Audubon’s Aviary: The Final Flight: From the New York Historical Society comes this online exhibit of John James Audubon’s watercolor illustrations of birds, which appeared in his work Birds of America, published between 1827 and 1838. This website accompanies a three part exhibit at the New York Historical Society, which showcased Audubon’s work in chronological order. Visitors can explore this collection in a variety of ways. Visitors new to Audubon’s work may want to start with Explore, where one can view paintings that Audubon composed of specific species, annotated with insights about Audubon’s artistic process. These annotations centers on Audubon’s later work, which was featured in Part III of the exhibition. Visitors interested in Audubon’s earlier work can view select materials from Parts I and II of the exhibition through a series of links on the right side of their browser. Meanwhile, visitors can view the entirety of the Historical Society’s collection (including materials featured in all three exhibit installations) in the Gallery. Another highlight of this website is the Video section, where visitors can view a captivating ten minute video that places Audubon’s paintings alongside footage of the bird depicted in the painting. Finally, those wishing to learn more about how the birds that Audubon depicted sound in nature can do so through Bird Calls.
BBC Radio 4: The Infinite Monkey Cage: From BBC Radio 4 comes the Infinite Monkey Cage, a “witty, irreverent look at the world through scientists’ eyes.” Hosted by physicist Brian Cox and comedian Robin Ince, this podcast features lively discussions with guests scientists about a variety of ways that our everyday lives are shaped by scientific phenomena. As of this writing, the most recent episode centers on science’s “epic fails.” The hosts explore erroneous aspects that were originally part of some of the most famous scientific theories, and discuss the ways that mistakes can actually be beneficial to science. Other recent episodes include an exploration of the the science behind sleeping, a panel discussion with a chemist and solar scientist about the elements necessary to create the universe, and a commemoration of the 200th anniversary of Mary Shelley’s Frankenstein. Each episode is approximately 30 minutes in length; visitors can download and listen to current and past episodes on this website.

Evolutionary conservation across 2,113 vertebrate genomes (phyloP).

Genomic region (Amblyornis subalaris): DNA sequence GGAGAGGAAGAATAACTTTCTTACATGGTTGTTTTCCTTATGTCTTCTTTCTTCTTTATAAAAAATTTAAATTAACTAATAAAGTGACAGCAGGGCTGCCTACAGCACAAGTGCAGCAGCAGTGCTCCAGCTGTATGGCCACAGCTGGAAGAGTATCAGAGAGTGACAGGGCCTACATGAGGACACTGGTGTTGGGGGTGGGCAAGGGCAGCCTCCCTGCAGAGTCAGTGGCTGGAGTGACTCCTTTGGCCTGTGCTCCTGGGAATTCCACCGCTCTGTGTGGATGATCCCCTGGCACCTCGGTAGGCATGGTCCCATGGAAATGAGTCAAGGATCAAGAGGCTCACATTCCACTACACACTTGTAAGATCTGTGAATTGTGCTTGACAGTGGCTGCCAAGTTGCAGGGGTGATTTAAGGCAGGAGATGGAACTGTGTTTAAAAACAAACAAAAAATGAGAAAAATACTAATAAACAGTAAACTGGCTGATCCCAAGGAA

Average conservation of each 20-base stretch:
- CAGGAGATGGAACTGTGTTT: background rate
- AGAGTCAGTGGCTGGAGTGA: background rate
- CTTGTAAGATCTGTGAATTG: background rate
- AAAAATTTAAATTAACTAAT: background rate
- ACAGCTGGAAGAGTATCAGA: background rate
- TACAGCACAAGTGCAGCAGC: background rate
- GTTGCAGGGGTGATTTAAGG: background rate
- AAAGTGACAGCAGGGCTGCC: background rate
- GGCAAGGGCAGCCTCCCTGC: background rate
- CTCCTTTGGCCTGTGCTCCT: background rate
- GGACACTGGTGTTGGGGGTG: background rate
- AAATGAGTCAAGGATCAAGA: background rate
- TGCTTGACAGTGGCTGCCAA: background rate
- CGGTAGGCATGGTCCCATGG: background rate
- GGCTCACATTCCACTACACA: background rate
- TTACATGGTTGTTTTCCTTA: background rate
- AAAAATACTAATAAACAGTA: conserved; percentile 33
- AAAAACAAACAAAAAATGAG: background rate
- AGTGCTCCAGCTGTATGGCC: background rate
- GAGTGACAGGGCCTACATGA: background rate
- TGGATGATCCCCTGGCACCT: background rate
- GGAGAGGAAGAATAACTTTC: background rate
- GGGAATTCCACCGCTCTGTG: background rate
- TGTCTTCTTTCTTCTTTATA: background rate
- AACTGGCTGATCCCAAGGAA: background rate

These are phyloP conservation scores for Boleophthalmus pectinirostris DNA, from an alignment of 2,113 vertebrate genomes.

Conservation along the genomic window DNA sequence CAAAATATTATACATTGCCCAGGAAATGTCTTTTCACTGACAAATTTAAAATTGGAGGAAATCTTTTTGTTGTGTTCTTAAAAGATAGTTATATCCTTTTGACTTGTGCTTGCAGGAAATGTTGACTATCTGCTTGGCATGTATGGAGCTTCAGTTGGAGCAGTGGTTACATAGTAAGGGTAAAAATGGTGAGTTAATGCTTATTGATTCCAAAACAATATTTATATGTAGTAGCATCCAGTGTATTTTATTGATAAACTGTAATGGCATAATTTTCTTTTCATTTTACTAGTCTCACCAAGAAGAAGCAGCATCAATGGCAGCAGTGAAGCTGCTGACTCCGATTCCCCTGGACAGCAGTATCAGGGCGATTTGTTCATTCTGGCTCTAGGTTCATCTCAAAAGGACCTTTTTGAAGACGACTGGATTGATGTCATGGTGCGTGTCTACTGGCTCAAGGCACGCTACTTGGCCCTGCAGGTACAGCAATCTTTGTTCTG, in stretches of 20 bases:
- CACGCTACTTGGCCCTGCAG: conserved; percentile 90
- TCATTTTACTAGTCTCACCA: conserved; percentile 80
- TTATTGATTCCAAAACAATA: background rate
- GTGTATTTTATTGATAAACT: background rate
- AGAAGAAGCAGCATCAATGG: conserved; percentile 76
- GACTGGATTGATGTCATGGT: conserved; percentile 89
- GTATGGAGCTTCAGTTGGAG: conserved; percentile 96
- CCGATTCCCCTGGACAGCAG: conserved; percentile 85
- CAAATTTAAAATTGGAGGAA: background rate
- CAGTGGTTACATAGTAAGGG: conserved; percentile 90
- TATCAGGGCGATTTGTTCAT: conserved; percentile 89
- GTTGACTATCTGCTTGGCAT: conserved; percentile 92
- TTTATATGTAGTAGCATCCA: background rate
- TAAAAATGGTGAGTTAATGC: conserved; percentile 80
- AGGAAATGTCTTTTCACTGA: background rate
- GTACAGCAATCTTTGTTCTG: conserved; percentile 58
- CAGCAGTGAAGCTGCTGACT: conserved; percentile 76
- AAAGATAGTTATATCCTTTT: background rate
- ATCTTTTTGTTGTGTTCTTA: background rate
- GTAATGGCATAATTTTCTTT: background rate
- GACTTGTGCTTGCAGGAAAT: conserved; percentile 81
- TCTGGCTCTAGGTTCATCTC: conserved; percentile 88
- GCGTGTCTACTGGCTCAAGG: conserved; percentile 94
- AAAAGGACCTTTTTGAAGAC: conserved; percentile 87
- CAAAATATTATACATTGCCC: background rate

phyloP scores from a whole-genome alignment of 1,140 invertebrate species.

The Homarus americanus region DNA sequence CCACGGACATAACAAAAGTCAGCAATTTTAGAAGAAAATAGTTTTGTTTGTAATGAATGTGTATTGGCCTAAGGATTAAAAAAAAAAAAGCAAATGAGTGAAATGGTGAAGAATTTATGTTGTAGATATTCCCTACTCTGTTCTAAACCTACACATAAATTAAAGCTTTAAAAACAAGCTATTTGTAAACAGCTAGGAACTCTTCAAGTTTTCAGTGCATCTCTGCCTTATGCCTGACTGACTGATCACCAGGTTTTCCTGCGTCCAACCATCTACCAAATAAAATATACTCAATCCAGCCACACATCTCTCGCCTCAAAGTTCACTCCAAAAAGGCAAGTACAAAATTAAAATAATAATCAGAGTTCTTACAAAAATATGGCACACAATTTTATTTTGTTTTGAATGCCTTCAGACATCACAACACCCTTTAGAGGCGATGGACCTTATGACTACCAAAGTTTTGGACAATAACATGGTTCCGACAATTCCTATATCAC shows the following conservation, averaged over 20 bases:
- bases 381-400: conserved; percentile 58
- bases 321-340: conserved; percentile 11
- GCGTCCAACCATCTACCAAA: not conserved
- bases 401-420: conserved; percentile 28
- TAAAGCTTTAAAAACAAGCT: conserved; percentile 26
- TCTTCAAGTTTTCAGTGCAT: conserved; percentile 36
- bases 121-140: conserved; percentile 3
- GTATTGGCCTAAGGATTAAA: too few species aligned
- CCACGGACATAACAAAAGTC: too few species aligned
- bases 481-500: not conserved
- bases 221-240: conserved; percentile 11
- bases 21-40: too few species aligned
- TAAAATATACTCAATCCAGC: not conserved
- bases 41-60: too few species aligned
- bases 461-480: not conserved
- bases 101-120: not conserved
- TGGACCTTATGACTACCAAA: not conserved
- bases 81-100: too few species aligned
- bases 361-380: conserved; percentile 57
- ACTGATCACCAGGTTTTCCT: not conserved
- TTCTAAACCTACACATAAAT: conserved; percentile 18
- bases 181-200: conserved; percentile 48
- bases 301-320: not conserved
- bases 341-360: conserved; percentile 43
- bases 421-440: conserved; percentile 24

Open Educational Resources (UMass-Dartmouth): An increasing number of educational resources are available via the public domain, providing instructors with unprecedented opportunities to incorporate a diverse range of primary source material, textbooks, open courses, and more into their classrooms. This abundance of materials, however, can present instructors and librarians with a new challenge: how to discern what materials will be relevant and useful in their classroom or educational institution. The University of Massachusetts Dartmouth has created this guide to Open Educational Resources to help. Here, visitors will find an extensive list of resources organized into five categories, including For Educators, For Learners, and Image and Video Resources. Lists are accompanied by short video tutorials designed to familiarize visitors with open educational resources and the role of these resources in both the classroom and in the broader academic community. One video in the For Educators section depicts faculty perspectives on the specific distinction between Open Education Resources and Open Access. While aimed specifically at those working in higher education, instructors and librarians in all settings will find material of use in this research guide.
World Science Festival: Video: Since 2008, the World Science Foundation has sponsored the World Science Festival, a series of lectures, panel discussions, performances, and debates that aims to “produce live and digital content that allows a broad general audience to engage with scientific discoveries.” The Festival has featured a diverse collection of guests, including Anna Deavere Smith, Philip Glass, Stephen Hawking, and Oliver Sacks. On this website, visitors can check out dozens of videos created through this project. Many videos take the form of ninety-minute panel discussions, allowing visitors to hear multiple perspectives on a range of engaging issues. For example, the most recent video features a geneticist, a synthetic biologist, an ethicist, and a philosopher/bioethicist in conversation about the ethics of altering the humane genome. Another recent panel features actors, directors, and writers discussing the process of capturing important scientists and scientific discoveries in film and on stage. Visitors can watch most recent videos directly from this website, while the complete archive of World Science Festival videos is available on the organization’s YouTube page.